DUBAI: There are few book series with a grander vision than “Dune.” Since its publication in 1965, Frank Herbert’s classic saga, chronicling a desert planet that holds the universe’s most valuable commodity — Spice — and the inevitable power struggles to control it, has continued to inspire new generations of readers, becoming one of the essential texts of science fiction and fantasy.
It has long been thought that no filmmaker would ever properly be able to capture the sense of scale and wonder that the book holds — even after the great David Lynch gave it a shot in 1984. But with his new adaptation, director Denis Villeneuve has put that notion to rest, decades after he himself discovered the book as a child looking to get lost in something bigger than himself, which ended up inspiring him to follow the path he’s on today.
“I discovered the book in my youth. I remember being totally fascinated by its poetry, by what it was saying about nature,” Villeneuve tells Arab News. “The main character of ‘Dune’ is nature. At the time, I was studying science. I thought I could become either a filmmaker or a biologist. The way Frank Herbert approached ecology in his book was just so fresh, so rich, so powerful.”
As life-changing as the book has been for many, Villeneuve got it made through sheer force of will, both because of his love for the work and due to his ever-growing reputation as one of the only filmmakers alive who can make films on a blockbuster scale while also imbuing them with true artistry. After a stellar run including “Prisoners” (2013), “Sicario” (2015), “Arrival” (2016), and “Blade Runner 2049” (2017), the prospect of Villeneuve making “Dune” was enough to have the world’s top actors chasing him down to be a part of it.
“I wrote to him a few years ago saying, ‘I love “Dune” — just throwing it out there,’” says Oscar Isaac, who plays Duke Leto, one of the film’s lead roles. “He wrote back, ‘You love “Dune”? Interesting…’ Nobody is making movies the way this man does. These deep, beautiful, poetic movies on a massive scale.”
To capture the desert planet of Arakkis, Villeneuve turned his gaze to the Middle East, bringing along his all-star cast including Isaac, Timothée Chamalet, Zendaya, Jason Momoa, Josh Brolin, Rebecca Ferguson and Stellan Skarsgard to the real-life dunes of the Liwa desert in Abu Dhabi and Wadi Rum in Jordan, both of which proved a memorable experience for all Villeneuve’s collaborators.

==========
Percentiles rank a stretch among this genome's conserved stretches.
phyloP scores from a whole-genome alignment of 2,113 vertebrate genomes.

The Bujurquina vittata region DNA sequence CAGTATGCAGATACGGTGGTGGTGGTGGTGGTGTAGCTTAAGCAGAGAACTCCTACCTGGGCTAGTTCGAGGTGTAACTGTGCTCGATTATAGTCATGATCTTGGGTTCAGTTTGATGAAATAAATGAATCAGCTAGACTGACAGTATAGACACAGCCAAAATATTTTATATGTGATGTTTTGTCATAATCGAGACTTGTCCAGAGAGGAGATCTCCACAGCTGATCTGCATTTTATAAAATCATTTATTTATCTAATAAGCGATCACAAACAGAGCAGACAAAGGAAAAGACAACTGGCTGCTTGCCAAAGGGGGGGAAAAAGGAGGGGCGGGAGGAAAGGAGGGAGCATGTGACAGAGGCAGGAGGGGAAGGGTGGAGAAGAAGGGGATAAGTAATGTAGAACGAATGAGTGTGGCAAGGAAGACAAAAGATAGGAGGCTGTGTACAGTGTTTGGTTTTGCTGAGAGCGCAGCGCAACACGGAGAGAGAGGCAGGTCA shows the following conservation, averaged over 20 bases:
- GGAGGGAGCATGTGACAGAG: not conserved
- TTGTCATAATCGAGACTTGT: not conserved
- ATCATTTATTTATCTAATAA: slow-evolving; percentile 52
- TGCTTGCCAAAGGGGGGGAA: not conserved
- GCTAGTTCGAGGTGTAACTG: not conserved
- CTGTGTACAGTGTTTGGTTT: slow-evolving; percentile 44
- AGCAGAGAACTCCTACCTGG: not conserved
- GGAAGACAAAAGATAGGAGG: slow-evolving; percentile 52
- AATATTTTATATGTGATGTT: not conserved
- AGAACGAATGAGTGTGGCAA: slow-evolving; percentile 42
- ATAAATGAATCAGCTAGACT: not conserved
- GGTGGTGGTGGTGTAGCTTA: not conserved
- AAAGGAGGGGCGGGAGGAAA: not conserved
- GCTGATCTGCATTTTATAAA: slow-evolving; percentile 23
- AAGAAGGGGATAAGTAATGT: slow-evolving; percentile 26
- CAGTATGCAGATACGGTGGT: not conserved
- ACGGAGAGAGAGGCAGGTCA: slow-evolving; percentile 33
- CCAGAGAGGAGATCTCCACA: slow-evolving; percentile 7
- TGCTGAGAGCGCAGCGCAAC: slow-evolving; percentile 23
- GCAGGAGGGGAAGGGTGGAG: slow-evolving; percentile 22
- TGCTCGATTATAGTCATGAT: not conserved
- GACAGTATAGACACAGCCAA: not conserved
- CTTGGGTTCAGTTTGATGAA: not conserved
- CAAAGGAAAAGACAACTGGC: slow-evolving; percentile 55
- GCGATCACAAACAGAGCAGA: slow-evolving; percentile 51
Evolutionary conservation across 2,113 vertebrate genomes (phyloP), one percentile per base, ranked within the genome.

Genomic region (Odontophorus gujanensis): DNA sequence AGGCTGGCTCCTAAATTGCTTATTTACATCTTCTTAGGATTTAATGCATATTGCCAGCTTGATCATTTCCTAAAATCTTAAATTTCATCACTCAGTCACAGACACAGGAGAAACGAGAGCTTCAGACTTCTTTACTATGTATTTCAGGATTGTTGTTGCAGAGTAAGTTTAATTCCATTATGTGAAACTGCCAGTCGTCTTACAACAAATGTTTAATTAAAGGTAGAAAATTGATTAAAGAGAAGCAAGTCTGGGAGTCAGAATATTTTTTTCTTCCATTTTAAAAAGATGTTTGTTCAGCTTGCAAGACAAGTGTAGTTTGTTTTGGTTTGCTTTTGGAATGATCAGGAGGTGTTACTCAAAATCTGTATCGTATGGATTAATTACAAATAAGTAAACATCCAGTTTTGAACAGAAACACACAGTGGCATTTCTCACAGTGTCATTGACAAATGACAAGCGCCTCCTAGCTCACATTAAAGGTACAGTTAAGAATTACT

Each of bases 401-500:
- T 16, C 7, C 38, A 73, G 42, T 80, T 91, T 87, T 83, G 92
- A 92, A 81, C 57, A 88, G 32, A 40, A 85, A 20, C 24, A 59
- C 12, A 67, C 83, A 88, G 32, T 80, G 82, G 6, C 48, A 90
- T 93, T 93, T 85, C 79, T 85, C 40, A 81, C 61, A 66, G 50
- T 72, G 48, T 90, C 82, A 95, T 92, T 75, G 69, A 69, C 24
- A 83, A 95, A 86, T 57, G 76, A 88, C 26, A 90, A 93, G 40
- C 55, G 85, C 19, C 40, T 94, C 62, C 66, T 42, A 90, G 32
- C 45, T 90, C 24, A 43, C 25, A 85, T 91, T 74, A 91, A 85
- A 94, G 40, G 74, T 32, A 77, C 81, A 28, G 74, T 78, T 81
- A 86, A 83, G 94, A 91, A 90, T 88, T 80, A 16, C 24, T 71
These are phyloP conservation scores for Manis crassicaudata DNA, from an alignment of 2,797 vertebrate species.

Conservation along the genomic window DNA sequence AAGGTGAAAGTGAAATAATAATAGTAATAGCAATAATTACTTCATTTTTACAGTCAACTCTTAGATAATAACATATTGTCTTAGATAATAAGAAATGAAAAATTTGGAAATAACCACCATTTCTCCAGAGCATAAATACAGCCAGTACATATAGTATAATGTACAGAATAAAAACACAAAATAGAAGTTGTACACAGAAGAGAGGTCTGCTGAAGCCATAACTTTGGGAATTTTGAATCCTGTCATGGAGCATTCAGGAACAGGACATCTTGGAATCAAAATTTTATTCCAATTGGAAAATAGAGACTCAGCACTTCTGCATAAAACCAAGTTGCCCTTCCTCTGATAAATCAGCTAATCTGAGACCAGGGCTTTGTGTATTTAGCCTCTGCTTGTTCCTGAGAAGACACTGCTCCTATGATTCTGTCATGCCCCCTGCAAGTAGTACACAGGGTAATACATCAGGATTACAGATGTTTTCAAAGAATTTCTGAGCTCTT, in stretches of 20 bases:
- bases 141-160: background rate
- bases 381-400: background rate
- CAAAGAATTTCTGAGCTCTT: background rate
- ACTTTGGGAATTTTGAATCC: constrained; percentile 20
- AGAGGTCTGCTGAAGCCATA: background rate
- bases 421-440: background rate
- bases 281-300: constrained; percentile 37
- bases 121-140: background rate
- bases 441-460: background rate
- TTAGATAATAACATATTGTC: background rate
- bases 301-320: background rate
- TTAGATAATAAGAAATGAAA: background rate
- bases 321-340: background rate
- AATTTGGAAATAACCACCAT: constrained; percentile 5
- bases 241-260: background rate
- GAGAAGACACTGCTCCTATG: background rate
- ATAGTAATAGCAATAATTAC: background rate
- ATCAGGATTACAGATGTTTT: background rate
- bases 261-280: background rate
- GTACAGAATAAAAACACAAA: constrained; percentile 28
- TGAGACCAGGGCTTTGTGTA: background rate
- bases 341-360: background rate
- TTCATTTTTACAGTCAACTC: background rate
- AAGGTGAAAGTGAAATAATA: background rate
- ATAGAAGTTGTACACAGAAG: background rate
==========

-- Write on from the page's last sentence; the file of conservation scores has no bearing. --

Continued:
“I fell in love with the desert. I mean, literally every time I talk with someone, I speak about running up on the sand dunes and just sitting under the stars, and the clarity that gave me. It’s just so clean. It’s so beautiful. It’s so humbling. It’s meditative,” Ferguson tells Arab News.
For Momoa, the “Aquaman” and “Game of Thrones” star who plays Duncan Idaho, a brash and noble swordmaster, both Abu Dhabi and Jordan were also transformative experiences, especially as he considers his own humble origins in the US tropical island state of Hawaii.
“I’m a rock climber. So, I’ve seen a lot of rocks in my time, but I’ve never seen anything like this. It just felt like rock from another world. It was unbelievable. It’s so beautiful. It’s totally opposite where I grew up. I would be in the desert as camels just strolled by. It made me appreciate Earth, and how beautiful this world is. There are so many different planets on our planet,” Momoa says.
Villeneuve took over a Liwa desert resort for filming, bringing the cast and crew out in the early morning to capture the mist and haze that only the Abu Dhabi desert offered, a quality that inspired the filmmaker throughout their stay.
“It is one of my best memories from that shoot. It was exhausting. But it was so rewarding. And we had so much fun. And I think that everybody brought back great memories from that trip,” says Villeneuve.
In an era when so many films are being created with actors spending months in front of a green screen, Villeneuve was dedicated to using as much of the real world as possible. In addition to Abu Dhabi and Jordan, he created sprawling sets reminiscent of the early days of Hollywood, building palaces that matched the grandiose spirit of the source material. All of that helped “Dune” become the film that fans had always dreamed of, and added to the film’s performances.
“It does help when it’s real,” says Skarsgard. “With this film, it’s real sets, not CGI. And you feel the power of it. And they’re done so beautifully and so minimalistic. When you come on that set, that huge set, as an actor, there’s a lot of things you don’t have to do because this set does it for you.”
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